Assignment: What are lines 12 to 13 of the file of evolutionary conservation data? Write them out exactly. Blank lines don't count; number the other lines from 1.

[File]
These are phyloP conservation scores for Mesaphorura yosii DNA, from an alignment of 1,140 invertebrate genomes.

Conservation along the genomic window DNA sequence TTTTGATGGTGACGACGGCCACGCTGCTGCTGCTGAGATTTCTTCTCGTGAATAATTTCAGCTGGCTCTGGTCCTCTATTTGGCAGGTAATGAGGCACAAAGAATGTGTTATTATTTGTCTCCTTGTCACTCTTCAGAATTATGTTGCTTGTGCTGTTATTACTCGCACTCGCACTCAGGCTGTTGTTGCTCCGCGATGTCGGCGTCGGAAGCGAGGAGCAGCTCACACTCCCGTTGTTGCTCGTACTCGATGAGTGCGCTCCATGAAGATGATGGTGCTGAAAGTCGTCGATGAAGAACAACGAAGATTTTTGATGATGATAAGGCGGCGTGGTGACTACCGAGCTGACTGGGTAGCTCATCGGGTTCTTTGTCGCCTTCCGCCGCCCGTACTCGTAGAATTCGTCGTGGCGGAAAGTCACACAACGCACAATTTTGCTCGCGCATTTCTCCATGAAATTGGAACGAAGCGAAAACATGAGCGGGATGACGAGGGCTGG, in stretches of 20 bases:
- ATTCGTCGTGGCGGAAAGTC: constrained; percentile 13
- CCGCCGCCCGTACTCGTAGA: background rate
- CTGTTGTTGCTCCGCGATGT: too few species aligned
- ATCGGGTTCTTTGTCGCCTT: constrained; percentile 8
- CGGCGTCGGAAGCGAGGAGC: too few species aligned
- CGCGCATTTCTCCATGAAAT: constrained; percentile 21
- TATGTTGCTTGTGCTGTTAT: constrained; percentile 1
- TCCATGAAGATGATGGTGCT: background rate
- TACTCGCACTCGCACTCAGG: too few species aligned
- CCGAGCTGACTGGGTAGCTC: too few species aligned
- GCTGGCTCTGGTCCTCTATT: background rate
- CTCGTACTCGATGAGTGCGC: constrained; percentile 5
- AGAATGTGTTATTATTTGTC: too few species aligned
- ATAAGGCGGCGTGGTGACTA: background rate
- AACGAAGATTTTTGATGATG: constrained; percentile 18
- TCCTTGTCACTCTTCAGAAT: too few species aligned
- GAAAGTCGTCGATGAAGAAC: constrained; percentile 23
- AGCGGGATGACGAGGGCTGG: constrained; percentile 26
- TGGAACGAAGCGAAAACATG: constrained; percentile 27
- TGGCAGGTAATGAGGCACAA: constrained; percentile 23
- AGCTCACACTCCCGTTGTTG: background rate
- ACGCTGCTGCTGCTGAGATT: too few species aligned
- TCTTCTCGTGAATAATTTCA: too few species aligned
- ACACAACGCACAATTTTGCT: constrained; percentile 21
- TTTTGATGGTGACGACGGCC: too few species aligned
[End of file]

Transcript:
- CCGAGCTGACTGGGTAGCTC: too few species aligned
- GCTGGCTCTGGTCCTCTATT: background rate